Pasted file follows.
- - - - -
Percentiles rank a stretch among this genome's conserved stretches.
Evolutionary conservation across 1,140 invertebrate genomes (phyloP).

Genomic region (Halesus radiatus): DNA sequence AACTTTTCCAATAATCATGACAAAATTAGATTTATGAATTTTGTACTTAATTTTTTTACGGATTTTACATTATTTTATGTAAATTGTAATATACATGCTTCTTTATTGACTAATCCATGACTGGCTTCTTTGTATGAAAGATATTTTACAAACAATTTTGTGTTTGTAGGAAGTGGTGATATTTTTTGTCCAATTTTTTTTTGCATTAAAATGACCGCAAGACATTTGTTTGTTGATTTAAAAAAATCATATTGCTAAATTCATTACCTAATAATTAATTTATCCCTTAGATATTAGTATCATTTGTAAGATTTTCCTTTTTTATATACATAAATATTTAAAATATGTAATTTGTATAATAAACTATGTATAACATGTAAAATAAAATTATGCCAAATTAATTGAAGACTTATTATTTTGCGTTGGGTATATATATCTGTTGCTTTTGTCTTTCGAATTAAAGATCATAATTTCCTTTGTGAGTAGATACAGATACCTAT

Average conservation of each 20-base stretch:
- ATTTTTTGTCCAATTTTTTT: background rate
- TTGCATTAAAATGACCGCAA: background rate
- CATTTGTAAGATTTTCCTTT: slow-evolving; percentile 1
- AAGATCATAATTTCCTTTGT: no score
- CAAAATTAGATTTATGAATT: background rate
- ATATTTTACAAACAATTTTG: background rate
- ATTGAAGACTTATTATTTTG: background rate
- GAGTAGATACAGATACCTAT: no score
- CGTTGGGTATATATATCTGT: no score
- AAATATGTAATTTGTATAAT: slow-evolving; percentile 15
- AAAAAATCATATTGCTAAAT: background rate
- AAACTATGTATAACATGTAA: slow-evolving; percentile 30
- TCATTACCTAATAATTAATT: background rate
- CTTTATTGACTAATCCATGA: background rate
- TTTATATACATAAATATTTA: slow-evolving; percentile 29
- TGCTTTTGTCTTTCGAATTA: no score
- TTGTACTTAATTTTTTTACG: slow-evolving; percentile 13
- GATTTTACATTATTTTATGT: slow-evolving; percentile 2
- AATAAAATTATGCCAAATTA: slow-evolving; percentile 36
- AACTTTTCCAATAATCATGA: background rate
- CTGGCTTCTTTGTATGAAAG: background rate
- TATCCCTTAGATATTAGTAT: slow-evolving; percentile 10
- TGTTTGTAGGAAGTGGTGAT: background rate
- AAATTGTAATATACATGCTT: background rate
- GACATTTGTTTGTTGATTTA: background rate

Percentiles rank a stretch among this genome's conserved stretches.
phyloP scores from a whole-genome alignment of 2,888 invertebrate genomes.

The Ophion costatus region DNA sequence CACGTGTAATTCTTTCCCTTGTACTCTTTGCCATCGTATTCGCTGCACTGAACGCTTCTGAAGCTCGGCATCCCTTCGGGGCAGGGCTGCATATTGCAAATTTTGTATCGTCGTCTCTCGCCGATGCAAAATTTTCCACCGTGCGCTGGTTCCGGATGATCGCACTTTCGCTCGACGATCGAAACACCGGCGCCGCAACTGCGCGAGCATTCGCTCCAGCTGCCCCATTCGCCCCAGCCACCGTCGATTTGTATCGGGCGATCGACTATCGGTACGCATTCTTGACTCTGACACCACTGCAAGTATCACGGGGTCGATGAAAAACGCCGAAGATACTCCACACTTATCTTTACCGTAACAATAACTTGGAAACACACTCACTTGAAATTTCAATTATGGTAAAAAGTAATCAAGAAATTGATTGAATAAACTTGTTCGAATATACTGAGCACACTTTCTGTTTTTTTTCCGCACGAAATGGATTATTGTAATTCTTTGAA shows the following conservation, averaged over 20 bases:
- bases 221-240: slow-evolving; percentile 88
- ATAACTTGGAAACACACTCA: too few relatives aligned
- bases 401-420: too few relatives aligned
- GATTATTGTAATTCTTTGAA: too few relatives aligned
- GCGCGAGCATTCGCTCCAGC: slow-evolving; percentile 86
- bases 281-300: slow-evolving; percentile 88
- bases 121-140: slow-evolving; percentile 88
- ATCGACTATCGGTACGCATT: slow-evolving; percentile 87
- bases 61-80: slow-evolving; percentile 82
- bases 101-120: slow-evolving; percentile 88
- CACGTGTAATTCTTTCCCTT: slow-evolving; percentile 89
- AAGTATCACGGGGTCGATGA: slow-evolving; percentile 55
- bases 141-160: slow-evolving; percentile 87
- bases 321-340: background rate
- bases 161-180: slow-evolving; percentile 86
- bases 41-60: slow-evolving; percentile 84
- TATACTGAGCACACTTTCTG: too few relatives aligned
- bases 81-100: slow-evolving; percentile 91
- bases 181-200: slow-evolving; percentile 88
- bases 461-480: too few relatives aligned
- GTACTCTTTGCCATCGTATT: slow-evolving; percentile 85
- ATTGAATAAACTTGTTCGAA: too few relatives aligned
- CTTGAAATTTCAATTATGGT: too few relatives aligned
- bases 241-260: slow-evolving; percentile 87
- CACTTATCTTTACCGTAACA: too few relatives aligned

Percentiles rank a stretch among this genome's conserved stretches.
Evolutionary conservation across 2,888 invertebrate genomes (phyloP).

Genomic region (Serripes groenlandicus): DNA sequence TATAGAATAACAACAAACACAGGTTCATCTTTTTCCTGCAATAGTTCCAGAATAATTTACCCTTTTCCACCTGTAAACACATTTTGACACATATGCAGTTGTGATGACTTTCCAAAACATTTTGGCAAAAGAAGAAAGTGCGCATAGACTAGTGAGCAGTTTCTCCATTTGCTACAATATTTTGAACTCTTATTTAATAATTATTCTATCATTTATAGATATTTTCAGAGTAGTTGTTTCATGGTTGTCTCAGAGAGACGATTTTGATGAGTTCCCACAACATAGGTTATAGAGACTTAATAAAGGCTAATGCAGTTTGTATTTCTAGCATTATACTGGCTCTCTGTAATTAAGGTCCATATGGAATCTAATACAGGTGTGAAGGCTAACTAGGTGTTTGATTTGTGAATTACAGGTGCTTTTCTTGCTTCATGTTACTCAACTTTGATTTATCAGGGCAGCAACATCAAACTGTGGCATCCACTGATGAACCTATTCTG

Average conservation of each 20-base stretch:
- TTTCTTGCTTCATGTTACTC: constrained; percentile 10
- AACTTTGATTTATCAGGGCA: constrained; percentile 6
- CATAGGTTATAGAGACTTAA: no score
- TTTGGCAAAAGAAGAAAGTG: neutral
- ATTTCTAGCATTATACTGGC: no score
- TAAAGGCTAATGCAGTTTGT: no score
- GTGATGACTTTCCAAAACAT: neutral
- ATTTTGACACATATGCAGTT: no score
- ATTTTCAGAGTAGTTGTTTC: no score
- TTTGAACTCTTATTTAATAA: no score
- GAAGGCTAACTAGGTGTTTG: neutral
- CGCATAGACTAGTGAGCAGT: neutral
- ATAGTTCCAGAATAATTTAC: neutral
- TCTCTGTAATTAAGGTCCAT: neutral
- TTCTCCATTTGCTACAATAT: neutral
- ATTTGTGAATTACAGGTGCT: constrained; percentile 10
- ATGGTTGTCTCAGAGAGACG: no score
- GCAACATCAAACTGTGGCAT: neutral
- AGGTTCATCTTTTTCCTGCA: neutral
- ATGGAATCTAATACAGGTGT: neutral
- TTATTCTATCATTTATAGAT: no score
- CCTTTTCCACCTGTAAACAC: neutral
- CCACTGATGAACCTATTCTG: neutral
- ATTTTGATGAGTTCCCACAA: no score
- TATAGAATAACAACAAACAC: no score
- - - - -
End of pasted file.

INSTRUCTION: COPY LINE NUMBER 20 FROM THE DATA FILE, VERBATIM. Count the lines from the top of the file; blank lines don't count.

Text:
- TGCTTTTGTCTTTCGAATTA: no score